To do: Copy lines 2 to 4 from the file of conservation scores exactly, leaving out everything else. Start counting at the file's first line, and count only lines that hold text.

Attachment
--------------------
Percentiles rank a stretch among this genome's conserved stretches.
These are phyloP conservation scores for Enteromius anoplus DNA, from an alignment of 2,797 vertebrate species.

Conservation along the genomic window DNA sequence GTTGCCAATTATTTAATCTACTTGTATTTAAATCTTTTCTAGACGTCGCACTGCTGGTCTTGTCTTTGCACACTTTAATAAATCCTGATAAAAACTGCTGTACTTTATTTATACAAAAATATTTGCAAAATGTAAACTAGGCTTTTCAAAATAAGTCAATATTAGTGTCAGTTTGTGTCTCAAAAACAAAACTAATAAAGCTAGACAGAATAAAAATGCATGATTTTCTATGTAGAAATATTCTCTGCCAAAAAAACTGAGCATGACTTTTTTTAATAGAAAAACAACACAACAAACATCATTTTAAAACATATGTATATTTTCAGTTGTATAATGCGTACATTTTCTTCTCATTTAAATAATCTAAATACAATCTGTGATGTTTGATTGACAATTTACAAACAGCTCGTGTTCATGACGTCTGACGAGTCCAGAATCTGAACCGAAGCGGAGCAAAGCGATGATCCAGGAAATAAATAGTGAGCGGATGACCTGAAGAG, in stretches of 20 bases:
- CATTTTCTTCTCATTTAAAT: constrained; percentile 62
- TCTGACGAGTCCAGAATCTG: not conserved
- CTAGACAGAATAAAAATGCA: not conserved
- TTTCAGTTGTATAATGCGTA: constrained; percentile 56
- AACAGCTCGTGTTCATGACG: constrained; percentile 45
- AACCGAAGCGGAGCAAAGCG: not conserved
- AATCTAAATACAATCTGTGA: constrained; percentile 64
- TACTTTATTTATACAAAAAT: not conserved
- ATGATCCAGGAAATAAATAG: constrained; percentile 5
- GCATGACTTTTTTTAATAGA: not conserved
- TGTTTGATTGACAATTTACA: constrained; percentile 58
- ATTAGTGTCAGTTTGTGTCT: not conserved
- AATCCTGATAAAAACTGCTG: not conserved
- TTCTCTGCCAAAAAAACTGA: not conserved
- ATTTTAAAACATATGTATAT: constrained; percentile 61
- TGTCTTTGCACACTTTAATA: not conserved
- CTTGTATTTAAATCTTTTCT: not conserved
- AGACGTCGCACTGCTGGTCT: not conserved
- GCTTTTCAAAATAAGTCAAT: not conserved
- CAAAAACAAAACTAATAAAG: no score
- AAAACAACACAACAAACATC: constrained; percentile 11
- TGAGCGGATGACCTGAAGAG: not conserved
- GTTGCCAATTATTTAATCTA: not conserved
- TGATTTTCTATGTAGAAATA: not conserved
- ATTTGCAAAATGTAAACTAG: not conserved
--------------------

These are phyloP conservation scores for Enteromius anoplus DNA, from an alignment of 2,797 vertebrate species.

Conservation along the genomic window DNA sequence GTTGCCAATTATTTAATCTACTTGTATTTAAATCTTTTCTAGACGTCGCACTGCTGGTCTTGTCTTTGCACACTTTAATAAATCCTGATAAAAACTGCTGTACTTTATTTATACAAAAATATTTGCAAAATGTAAACTAGGCTTTTCAAAATAAGTCAATATTAGTGTCAGTTTGTGTCTCAAAAACAAAACTAATAAAGCTAGACAGAATAAAAATGCATGATTTTCTATGTAGAAATATTCTCTGCCAAAAAAACTGAGCATGACTTTTTTTAATAGAAAAACAACACAACAAACATCATTTTAAAACATATGTATATTTTCAGTTGTATAATGCGTACATTTTCTTCTCATTTAAATAATCTAAATACAATCTGTGATGTTTGATTGACAATTTACAAACAGCTCGTGTTCATGACGTCTGACGAGTCCAGAATCTGAACCGAAGCGGAGCAAAGCGATGATCCAGGAAATAAATAGTGAGCGGATGACCTGAAGAG, in stretches of 20 bases:
- CATTTTCTTCTCATTTAAAT: constrained; percentile 62